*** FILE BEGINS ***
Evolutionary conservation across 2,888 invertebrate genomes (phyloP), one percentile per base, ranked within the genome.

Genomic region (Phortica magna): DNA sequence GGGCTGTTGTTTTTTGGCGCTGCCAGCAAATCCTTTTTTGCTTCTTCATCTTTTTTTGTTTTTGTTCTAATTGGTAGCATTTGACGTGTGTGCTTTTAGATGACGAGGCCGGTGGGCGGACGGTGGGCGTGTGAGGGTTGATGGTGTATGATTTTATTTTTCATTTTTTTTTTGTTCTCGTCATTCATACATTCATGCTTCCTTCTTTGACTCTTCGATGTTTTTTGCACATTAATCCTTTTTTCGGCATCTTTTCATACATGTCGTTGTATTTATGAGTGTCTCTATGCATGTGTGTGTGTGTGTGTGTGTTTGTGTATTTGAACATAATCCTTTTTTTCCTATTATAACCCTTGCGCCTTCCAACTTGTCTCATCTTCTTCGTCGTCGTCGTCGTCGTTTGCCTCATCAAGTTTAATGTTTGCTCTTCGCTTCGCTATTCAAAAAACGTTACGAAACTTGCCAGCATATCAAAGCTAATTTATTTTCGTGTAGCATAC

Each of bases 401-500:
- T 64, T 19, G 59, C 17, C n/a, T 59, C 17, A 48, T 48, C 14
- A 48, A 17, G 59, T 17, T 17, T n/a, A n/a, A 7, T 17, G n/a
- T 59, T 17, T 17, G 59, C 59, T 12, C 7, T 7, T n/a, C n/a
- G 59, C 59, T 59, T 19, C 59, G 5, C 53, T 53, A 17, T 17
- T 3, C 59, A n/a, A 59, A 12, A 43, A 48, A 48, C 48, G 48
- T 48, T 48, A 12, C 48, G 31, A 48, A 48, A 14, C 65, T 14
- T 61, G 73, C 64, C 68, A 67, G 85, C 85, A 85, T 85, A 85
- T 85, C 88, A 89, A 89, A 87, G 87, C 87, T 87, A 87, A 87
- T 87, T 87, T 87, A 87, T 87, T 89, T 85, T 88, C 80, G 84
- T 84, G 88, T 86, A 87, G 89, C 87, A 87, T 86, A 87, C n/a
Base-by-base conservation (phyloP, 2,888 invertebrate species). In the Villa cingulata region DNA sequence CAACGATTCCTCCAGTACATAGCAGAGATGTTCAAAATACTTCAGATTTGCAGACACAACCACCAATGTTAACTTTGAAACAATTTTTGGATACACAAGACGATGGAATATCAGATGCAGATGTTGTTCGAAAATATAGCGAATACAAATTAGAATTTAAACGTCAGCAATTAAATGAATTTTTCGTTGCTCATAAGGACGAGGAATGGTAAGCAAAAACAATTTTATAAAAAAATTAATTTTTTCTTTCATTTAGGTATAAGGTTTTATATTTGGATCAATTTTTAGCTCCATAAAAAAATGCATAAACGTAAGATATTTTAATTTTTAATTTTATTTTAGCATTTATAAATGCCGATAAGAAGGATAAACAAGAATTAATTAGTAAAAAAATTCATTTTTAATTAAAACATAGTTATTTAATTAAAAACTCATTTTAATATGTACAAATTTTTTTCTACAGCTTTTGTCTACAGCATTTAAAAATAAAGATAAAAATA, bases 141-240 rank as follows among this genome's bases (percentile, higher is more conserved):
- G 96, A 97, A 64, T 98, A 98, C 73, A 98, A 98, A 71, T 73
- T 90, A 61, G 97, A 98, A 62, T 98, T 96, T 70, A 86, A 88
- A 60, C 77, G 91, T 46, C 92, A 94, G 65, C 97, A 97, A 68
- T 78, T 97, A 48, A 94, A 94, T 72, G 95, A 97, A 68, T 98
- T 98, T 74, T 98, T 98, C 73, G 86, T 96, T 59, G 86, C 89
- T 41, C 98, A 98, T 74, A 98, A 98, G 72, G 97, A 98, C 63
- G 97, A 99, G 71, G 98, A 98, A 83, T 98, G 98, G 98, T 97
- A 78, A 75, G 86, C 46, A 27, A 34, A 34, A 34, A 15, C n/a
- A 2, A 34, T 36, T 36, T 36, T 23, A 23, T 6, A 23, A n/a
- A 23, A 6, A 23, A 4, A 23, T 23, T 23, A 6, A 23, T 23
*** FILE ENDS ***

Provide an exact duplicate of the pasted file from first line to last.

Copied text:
Evolutionary conservation across 2,888 invertebrate genomes (phyloP), one percentile per base, ranked within the genome.

Genomic region (Phortica magna): DNA sequence GGGCTGTTGTTTTTTGGCGCTGCCAGCAAATCCTTTTTTGCTTCTTCATCTTTTTTTGTTTTTGTTCTAATTGGTAGCATTTGACGTGTGTGCTTTTAGATGACGAGGCCGGTGGGCGGACGGTGGGCGTGTGAGGGTTGATGGTGTATGATTTTATTTTTCATTTTTTTTTTGTTCTCGTCATTCATACATTCATGCTTCCTTCTTTGACTCTTCGATGTTTTTTGCACATTAATCCTTTTTTCGGCATCTTTTCATACATGTCGTTGTATTTATGAGTGTCTCTATGCATGTGTGTGTGTGTGTGTGTGTTTGTGTATTTGAACATAATCCTTTTTTTCCTATTATAACCCTTGCGCCTTCCAACTTGTCTCATCTTCTTCGTCGTCGTCGTCGTCGTTTGCCTCATCAAGTTTAATGTTTGCTCTTCGCTTCGCTATTCAAAAAACGTTACGAAACTTGCCAGCATATCAAAGCTAATTTATTTTCGTGTAGCATAC

Each of bases 401-500:
- T 64, T 19, G 59, C 17, C n/a, T 59, C 17, A 48, T 48, C 14
- A 48, A 17, G 59, T 17, T 17, T n/a, A n/a, A 7, T 17, G n/a
- T 59, T 17, T 17, G 59, C 59, T 12, C 7, T 7, T n/a, C n/a
- G 59, C 59, T 59, T 19, C 59, G 5, C 53, T 53, A 17, T 17
- T 3, C 59, A n/a, A 59, A 12, A 43, A 48, A 48, C 48, G 48
- T 48, T 48, A 12, C 48, G 31, A 48, A 48, A 14, C 65, T 14
- T 61, G 73, C 64, C 68, A 67, G 85, C 85, A 85, T 85, A 85
- T 85, C 88, A 89, A 89, A 87, G 87, C 87, T 87, A 87, A 87
- T 87, T 87, T 87, A 87, T 87, T 89, T 85, T 88, C 80, G 84
- T 84, G 88, T 86, A 87, G 89, C 87, A 87, T 86, A 87, C n/a
Base-by-base conservation (phyloP, 2,888 invertebrate species). In the Villa cingulata region DNA sequence CAACGATTCCTCCAGTACATAGCAGAGATGTTCAAAATACTTCAGATTTGCAGACACAACCACCAATGTTAACTTTGAAACAATTTTTGGATACACAAGACGATGGAATATCAGATGCAGATGTTGTTCGAAAATATAGCGAATACAAATTAGAATTTAAACGTCAGCAATTAAATGAATTTTTCGTTGCTCATAAGGACGAGGAATGGTAAGCAAAAACAATTTTATAAAAAAATTAATTTTTTCTTTCATTTAGGTATAAGGTTTTATATTTGGATCAATTTTTAGCTCCATAAAAAAATGCATAAACGTAAGATATTTTAATTTTTAATTTTATTTTAGCATTTATAAATGCCGATAAGAAGGATAAACAAGAATTAATTAGTAAAAAAATTCATTTTTAATTAAAACATAGTTATTTAATTAAAAACTCATTTTAATATGTACAAATTTTTTTCTACAGCTTTTGTCTACAGCATTTAAAAATAAAGATAAAAATA, bases 141-240 rank as follows among this genome's bases (percentile, higher is more conserved):
- G 96, A 97, A 64, T 98, A 98, C 73, A 98, A 98, A 71, T 73
- T 90, A 61, G 97, A 98, A 62, T 98, T 96, T 70, A 86, A 88
- A 60, C 77, G 91, T 46, C 92, A 94, G 65, C 97, A 97, A 68
- T 78, T 97, A 48, A 94, A 94, T 72, G 95, A 97, A 68, T 98
- T 98, T 74, T 98, T 98, C 73, G 86, T 96, T 59, G 86, C 89
- T 41, C 98, A 98, T 74, A 98, A 98, G 72, G 97, A 98, C 63
- G 97, A 99, G 71, G 98, A 98, A 83, T 98, G 98, G 98, T 97
- A 78, A 75, G 86, C 46, A 27, A 34, A 34, A 34, A 15, C n/a
- A 2, A 34, T 36, T 36, T 36, T 23, A 23, T 6, A 23, A n/a
- A 23, A 6, A 23, A 4, A 23, T 23, T 23, A 6, A 23, T 23